The Orioles will go into New York for the start of an eight-game trip tonight without momentum or their ace. They have a chance to regain only one before returning home.
Forced to stay behind because of injuries suffered Thursday, Mike Mussina was placed on the disabled list yesterday for the second time in five weeks. The move is retroactive to Friday, meaning he will be eligible to return May 30 when the Orioles are home against Texas, though he won't be ready.
Mussina (4-2, 2.52 ERA) was scheduled to start tonight opposite the Yankees' David Cone, but that changed when he was hit in the face by a line drive from Cleveland's Sandy Alomar, suffering a deep gash over his right eye and a fractured nose. Mussina's nose will be reset Thursday at University of Maryland Medical Center. He was told by a plastic surgeon it would be a few weeks after that before he can pitch.
"They may have to splint it," he said. "With the procedure, breathing will be difficult the next couple of days."
Mussina threw lightly in the bullpen yesterday for about 10 minutes. He won't be able to throw for two or three days after Thursday's procedure, which will cause more swelling.
"I could feel it when I jogged or when I threw, but it's not bad. My vision's pretty good. There are some shadows low, but that's it," he said.
Johns to start tonight
Left-hander Doug Johns was activated to take Mussina's spot and will start in his place tonight. On the DL since May 8 because of insomnia, Johns had thrown on the side three times before yesterday.
Manager Ray Miller said he had "limited" choices. The other option was recalling Nerio Rodriguez a second time from Triple-A Rochester, but Miller received some unfavorable reports on the right-hander after his last start.
"He was basically a one-pitch pitcher," Miller said. "He pitched five innings and couldn't get his breaking ball over. That's not too high a rating going into Yankee Stadium for a start."
Miller didn't consider giving Sidney Ponson the start, preferring to keep the young right-hander in the bullpen, where he's most effective. "He's one of the few guys who's throwing really free," Miller said.
Johns will be making his second start as an Oriole and the 34th of his major-league career. He didn't get a decision in Anaheim on April 21, allowing three earned runs -- including a homer to Cecil Fielder -- and seven hits in four innings.
"He's a four-pitch pitcher who can hopefully give us four or five innings up front and then go from there," Miller said. "You look for a turnaround game. Maybe that can be one."
In his last appearance May 2, Johns permitted an 11th-inning homer to Minnesota's Ron Coomer in an 8-7 loss. Two days later, he phoned Miller and disclosed that he was having a "personal problem," which the manager later learned was a sleeping disorder.
Johns sought help through the Orioles' employee assistance program and has treated the condition through medication and the close supervision of a psychologist, who cleared Johns to be activated.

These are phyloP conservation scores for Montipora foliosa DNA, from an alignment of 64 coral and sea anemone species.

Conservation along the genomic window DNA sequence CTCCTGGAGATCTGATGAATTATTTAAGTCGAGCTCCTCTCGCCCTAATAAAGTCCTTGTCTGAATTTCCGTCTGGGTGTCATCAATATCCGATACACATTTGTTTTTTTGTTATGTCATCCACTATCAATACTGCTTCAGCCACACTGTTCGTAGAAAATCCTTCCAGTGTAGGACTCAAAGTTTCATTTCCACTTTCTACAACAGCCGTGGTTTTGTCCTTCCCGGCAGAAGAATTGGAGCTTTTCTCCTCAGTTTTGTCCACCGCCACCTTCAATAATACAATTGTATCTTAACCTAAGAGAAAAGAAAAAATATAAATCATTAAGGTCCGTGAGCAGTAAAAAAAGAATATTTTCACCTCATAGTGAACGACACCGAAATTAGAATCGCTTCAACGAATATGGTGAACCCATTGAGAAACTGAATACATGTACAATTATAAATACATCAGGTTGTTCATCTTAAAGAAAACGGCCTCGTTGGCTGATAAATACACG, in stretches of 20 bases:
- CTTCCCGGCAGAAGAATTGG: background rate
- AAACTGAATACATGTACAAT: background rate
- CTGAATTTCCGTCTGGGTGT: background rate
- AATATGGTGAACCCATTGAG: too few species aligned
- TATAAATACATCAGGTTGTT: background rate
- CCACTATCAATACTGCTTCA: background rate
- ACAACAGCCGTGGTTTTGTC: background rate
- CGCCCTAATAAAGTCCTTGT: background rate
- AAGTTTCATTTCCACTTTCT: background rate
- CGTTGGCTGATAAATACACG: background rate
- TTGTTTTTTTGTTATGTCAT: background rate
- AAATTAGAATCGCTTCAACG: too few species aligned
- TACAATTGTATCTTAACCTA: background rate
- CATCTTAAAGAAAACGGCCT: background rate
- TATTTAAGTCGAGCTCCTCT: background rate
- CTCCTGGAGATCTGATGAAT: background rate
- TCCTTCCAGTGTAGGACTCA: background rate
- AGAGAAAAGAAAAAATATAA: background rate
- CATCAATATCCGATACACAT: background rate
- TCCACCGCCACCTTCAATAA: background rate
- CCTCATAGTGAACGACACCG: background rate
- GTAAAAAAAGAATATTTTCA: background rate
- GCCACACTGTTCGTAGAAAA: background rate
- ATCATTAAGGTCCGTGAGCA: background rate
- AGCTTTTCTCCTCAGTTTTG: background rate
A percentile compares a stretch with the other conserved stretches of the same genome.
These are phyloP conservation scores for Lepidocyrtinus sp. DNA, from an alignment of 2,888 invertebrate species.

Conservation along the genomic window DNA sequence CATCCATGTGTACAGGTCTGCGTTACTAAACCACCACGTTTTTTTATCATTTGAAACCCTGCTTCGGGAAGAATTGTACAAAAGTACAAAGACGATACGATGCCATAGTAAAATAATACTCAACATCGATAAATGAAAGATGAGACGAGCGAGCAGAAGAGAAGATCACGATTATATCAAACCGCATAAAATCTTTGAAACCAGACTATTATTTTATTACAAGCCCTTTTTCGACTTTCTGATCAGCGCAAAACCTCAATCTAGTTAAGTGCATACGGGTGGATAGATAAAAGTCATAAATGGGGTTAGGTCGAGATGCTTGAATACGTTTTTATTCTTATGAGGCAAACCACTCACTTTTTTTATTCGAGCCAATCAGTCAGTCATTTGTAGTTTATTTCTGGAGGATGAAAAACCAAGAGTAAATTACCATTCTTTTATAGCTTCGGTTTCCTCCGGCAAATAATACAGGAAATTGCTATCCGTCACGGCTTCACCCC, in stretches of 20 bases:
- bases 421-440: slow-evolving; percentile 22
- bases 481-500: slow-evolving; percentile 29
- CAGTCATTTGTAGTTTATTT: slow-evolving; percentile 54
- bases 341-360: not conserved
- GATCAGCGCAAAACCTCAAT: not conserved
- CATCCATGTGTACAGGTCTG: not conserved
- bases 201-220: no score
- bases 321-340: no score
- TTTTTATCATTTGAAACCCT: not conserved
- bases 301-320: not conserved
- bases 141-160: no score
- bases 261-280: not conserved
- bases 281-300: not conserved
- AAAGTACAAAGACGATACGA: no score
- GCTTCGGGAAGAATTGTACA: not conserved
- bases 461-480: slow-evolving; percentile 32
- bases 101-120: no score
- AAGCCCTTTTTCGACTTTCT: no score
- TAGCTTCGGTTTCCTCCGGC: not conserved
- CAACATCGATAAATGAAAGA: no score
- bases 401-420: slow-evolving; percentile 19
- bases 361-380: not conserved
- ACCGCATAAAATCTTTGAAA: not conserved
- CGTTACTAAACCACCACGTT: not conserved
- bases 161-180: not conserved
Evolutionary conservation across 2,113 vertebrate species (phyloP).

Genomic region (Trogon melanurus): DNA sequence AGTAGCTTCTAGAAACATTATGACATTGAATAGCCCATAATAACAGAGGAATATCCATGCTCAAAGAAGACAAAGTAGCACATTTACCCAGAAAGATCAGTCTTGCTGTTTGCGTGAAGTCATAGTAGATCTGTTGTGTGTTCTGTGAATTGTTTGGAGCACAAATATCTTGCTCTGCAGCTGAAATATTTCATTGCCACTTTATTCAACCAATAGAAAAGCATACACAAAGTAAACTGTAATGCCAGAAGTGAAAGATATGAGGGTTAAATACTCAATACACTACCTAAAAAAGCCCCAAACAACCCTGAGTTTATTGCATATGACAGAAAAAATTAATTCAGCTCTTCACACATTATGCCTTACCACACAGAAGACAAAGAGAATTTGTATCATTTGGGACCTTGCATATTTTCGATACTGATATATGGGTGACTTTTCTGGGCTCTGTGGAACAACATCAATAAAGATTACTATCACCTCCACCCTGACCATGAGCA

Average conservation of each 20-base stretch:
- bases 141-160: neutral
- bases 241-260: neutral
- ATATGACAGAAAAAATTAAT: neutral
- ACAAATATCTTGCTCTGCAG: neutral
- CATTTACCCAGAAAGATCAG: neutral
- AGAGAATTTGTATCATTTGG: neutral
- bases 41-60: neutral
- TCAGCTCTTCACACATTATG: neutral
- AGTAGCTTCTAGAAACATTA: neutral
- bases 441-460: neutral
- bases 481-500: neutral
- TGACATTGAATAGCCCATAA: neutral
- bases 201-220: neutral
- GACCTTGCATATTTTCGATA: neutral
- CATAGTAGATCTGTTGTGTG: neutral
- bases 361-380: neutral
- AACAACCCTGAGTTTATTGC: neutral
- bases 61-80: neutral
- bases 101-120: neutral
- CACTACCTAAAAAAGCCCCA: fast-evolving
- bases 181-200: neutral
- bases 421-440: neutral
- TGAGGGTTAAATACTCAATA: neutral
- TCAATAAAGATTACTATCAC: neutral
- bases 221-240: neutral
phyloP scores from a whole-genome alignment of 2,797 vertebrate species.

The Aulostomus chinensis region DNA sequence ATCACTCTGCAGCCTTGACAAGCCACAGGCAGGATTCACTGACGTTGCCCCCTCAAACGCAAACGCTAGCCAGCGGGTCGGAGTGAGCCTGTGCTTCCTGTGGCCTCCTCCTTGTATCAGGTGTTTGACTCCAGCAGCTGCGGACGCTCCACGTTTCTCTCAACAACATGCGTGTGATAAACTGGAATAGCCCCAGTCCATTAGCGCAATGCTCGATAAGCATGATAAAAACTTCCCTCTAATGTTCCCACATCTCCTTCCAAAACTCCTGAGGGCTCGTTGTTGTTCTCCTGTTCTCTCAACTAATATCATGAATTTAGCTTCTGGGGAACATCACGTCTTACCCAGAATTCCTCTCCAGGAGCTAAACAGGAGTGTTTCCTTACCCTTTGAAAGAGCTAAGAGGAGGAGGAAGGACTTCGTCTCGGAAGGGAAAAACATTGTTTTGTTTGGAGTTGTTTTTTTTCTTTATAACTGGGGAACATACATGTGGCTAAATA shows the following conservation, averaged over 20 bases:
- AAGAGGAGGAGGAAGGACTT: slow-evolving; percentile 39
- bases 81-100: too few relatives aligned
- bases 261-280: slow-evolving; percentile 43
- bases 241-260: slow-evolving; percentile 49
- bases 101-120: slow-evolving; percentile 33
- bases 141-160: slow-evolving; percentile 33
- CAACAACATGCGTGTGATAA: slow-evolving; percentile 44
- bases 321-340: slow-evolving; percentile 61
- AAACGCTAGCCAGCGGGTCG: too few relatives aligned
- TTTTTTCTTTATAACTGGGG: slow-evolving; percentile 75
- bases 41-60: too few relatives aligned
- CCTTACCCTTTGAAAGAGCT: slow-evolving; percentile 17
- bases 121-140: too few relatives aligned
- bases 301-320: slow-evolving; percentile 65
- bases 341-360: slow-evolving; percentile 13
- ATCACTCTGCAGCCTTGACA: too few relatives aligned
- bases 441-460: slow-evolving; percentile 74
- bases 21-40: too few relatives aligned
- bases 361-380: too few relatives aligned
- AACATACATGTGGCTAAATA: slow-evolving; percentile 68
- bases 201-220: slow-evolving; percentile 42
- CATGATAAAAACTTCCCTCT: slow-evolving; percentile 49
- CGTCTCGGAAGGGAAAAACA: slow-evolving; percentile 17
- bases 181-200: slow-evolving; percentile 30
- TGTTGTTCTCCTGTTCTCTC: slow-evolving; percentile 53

"I've been sleeping better and throwing on the side. I feel better," said Johns, who estimated last week that he was getting between four and five hours of sleep a night.
New York Yankee Stadium the Bronx zoo and lots of Orioles haters.
Could that kind of hostile atmosphere finally bring out the best in the struggling Orioles?
Miller is keeping his fingers crossed.
"I hope playing in Yankee Stadium, where everybody hates you, will be just what this team needs to start winning again," Miller said. "It would be great to go up there in front of that mass media and shut up the New York writers. In New York and Boston, you don't need anybody to point fingers at you. If you mess up, you'll find your face plastered across the back page of the newspaper with the word 'Choke!' "
Miller says the Orioles need to strike it rich in New York to wipe out the bad taste of their four-game sweep by the Devil Rays.
"I don't mean to be putting down Tampa Bay, because they're not like an expansion team with players like [Dave] Martinez, [Wade] Boggs and [Fred] McGriff," Miller said. "But they are an expansion team."
Davis, Carter switched
Miller had planned on starting Eric Davis in right field and using Joe Carter as his designated hitter, but switched them before batting practice.
Davis' right elbow has been tender, and he's receiving treatment before games and wrapping it. It's not affecting his swing, though. He was batting .361 (13-for-36) this month with seven homers and nine RBIs before going 0-for-3 last night. He started in right field the first two games of this series before sitting out Sunday's loss.
Miller also had B. J. Surhoff on the bench last night, starting Jeffrey Hammonds in left field against Tampa Bay left-hander Tony Saunders. Hammonds went 1-for-4 with an RBI.
Surhoff, who got into the game as a pinch hitter in the ninth inning, has appeared in every game, starting all but four. The last time he didn't start was April 27 against Anaheim, when he walked as a pinch hitter in the ninth inning.
Around the horn
Last night's crowd of 45,033 pushed the season attendance total to 1,014,515 on the club's 23rd home date. The Orioles also surpassed the 1 million mark in 23 dates in 1993 and 1997. The record is 22 dates in 1994. On May 30, Miller will be honored at Opening Day for Takoma Park Babe Ruth Baseball and Softball at Ed Wilhelm Field in Takoma Park, Miller's birthplace, from 10 a.m. to 11 a.m. The U.S. Postal Service will unveil a stamp honoring Babe Ruth at Yankee Stadium before tonight's game. Julia Ruth Stevens, Ruth's daughter, will participate in the ceremony.
Pub Date: 5/19/98